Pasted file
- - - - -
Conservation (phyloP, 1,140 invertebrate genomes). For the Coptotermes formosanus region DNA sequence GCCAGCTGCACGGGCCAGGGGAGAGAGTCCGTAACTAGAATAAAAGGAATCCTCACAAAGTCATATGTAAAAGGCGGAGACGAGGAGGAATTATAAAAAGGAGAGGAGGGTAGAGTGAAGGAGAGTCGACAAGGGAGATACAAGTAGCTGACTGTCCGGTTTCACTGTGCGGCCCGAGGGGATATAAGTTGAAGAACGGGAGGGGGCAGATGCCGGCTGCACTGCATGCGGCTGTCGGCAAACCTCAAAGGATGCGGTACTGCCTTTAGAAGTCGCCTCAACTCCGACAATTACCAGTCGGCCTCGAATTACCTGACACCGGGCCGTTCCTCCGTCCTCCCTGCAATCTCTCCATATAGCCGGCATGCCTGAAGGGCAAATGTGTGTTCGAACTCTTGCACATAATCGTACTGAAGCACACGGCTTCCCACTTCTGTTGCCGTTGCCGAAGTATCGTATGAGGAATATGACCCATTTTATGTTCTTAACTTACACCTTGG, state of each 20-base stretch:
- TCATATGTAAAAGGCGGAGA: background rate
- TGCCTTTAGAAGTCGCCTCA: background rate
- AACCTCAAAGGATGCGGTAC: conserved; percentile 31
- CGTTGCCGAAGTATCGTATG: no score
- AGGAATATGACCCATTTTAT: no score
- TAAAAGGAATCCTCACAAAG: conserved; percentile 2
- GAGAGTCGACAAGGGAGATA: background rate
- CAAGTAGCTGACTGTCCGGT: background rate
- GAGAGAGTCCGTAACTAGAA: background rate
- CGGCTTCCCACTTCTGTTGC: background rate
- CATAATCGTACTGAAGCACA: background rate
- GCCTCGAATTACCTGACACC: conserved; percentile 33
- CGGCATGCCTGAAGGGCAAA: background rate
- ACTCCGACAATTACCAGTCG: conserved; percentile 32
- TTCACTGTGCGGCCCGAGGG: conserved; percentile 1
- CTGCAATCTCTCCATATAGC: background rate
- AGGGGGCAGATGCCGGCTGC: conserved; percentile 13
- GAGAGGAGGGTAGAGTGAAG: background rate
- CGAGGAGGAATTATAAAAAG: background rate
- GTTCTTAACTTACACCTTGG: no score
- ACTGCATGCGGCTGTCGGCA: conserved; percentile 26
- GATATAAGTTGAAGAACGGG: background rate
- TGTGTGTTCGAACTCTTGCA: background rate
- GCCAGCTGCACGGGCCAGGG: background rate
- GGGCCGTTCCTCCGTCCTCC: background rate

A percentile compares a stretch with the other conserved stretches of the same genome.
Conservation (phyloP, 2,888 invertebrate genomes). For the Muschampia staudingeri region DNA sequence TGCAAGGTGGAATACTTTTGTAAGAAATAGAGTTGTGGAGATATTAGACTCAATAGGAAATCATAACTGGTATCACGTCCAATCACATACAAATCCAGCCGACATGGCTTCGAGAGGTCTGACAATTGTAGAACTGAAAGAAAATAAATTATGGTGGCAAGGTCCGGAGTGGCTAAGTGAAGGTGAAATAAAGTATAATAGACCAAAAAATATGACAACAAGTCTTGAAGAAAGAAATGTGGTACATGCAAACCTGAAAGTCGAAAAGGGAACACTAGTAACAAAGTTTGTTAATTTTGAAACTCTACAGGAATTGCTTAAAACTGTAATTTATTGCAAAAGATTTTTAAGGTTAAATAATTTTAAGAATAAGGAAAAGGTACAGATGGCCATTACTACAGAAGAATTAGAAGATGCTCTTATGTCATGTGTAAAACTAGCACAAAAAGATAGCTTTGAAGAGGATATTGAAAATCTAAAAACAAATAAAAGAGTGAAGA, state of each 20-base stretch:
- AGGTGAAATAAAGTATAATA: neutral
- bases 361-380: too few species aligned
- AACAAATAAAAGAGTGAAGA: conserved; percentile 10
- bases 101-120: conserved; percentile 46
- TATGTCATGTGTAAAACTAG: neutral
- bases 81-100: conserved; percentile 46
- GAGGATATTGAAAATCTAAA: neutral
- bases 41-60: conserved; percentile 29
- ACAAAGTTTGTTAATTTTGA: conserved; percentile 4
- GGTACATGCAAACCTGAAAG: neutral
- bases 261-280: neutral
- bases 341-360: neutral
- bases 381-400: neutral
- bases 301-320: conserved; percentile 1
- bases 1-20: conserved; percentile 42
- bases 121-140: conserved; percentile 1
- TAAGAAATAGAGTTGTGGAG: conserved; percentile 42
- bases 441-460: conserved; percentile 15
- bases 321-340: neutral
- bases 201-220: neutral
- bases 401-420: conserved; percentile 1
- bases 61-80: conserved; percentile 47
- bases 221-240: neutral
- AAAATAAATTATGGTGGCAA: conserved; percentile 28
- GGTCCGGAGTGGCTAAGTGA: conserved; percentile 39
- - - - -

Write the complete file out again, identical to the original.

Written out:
Conservation (phyloP, 1,140 invertebrate genomes). For the Coptotermes formosanus region DNA sequence GCCAGCTGCACGGGCCAGGGGAGAGAGTCCGTAACTAGAATAAAAGGAATCCTCACAAAGTCATATGTAAAAGGCGGAGACGAGGAGGAATTATAAAAAGGAGAGGAGGGTAGAGTGAAGGAGAGTCGACAAGGGAGATACAAGTAGCTGACTGTCCGGTTTCACTGTGCGGCCCGAGGGGATATAAGTTGAAGAACGGGAGGGGGCAGATGCCGGCTGCACTGCATGCGGCTGTCGGCAAACCTCAAAGGATGCGGTACTGCCTTTAGAAGTCGCCTCAACTCCGACAATTACCAGTCGGCCTCGAATTACCTGACACCGGGCCGTTCCTCCGTCCTCCCTGCAATCTCTCCATATAGCCGGCATGCCTGAAGGGCAAATGTGTGTTCGAACTCTTGCACATAATCGTACTGAAGCACACGGCTTCCCACTTCTGTTGCCGTTGCCGAAGTATCGTATGAGGAATATGACCCATTTTATGTTCTTAACTTACACCTTGG, state of each 20-base stretch:
- TCATATGTAAAAGGCGGAGA: background rate
- TGCCTTTAGAAGTCGCCTCA: background rate
- AACCTCAAAGGATGCGGTAC: conserved; percentile 31
- CGTTGCCGAAGTATCGTATG: no score
- AGGAATATGACCCATTTTAT: no score
- TAAAAGGAATCCTCACAAAG: conserved; percentile 2
- GAGAGTCGACAAGGGAGATA: background rate
- CAAGTAGCTGACTGTCCGGT: background rate
- GAGAGAGTCCGTAACTAGAA: background rate
- CGGCTTCCCACTTCTGTTGC: background rate
- CATAATCGTACTGAAGCACA: background rate
- GCCTCGAATTACCTGACACC: conserved; percentile 33
- CGGCATGCCTGAAGGGCAAA: background rate
- ACTCCGACAATTACCAGTCG: conserved; percentile 32
- TTCACTGTGCGGCCCGAGGG: conserved; percentile 1
- CTGCAATCTCTCCATATAGC: background rate
- AGGGGGCAGATGCCGGCTGC: conserved; percentile 13
- GAGAGGAGGGTAGAGTGAAG: background rate
- CGAGGAGGAATTATAAAAAG: background rate
- GTTCTTAACTTACACCTTGG: no score
- ACTGCATGCGGCTGTCGGCA: conserved; percentile 26
- GATATAAGTTGAAGAACGGG: background rate
- TGTGTGTTCGAACTCTTGCA: background rate
- GCCAGCTGCACGGGCCAGGG: background rate
- GGGCCGTTCCTCCGTCCTCC: background rate

A percentile compares a stretch with the other conserved stretches of the same genome.
Conservation (phyloP, 2,888 invertebrate genomes). For the Muschampia staudingeri region DNA sequence TGCAAGGTGGAATACTTTTGTAAGAAATAGAGTTGTGGAGATATTAGACTCAATAGGAAATCATAACTGGTATCACGTCCAATCACATACAAATCCAGCCGACATGGCTTCGAGAGGTCTGACAATTGTAGAACTGAAAGAAAATAAATTATGGTGGCAAGGTCCGGAGTGGCTAAGTGAAGGTGAAATAAAGTATAATAGACCAAAAAATATGACAACAAGTCTTGAAGAAAGAAATGTGGTACATGCAAACCTGAAAGTCGAAAAGGGAACACTAGTAACAAAGTTTGTTAATTTTGAAACTCTACAGGAATTGCTTAAAACTGTAATTTATTGCAAAAGATTTTTAAGGTTAAATAATTTTAAGAATAAGGAAAAGGTACAGATGGCCATTACTACAGAAGAATTAGAAGATGCTCTTATGTCATGTGTAAAACTAGCACAAAAAGATAGCTTTGAAGAGGATATTGAAAATCTAAAAACAAATAAAAGAGTGAAGA, state of each 20-base stretch:
- AGGTGAAATAAAGTATAATA: neutral
- bases 361-380: too few species aligned
- AACAAATAAAAGAGTGAAGA: conserved; percentile 10
- bases 101-120: conserved; percentile 46
- TATGTCATGTGTAAAACTAG: neutral
- bases 81-100: conserved; percentile 46
- GAGGATATTGAAAATCTAAA: neutral
- bases 41-60: conserved; percentile 29
- ACAAAGTTTGTTAATTTTGA: conserved; percentile 4
- GGTACATGCAAACCTGAAAG: neutral
- bases 261-280: neutral
- bases 341-360: neutral
- bases 381-400: neutral
- bases 301-320: conserved; percentile 1
- bases 1-20: conserved; percentile 42
- bases 121-140: conserved; percentile 1
- TAAGAAATAGAGTTGTGGAG: conserved; percentile 42
- bases 441-460: conserved; percentile 15
- bases 321-340: neutral
- bases 201-220: neutral
- bases 401-420: conserved; percentile 1
- bases 61-80: conserved; percentile 47
- bases 221-240: neutral
- AAAATAAATTATGGTGGCAA: conserved; percentile 28
- GGTCCGGAGTGGCTAAGTGA: conserved; percentile 39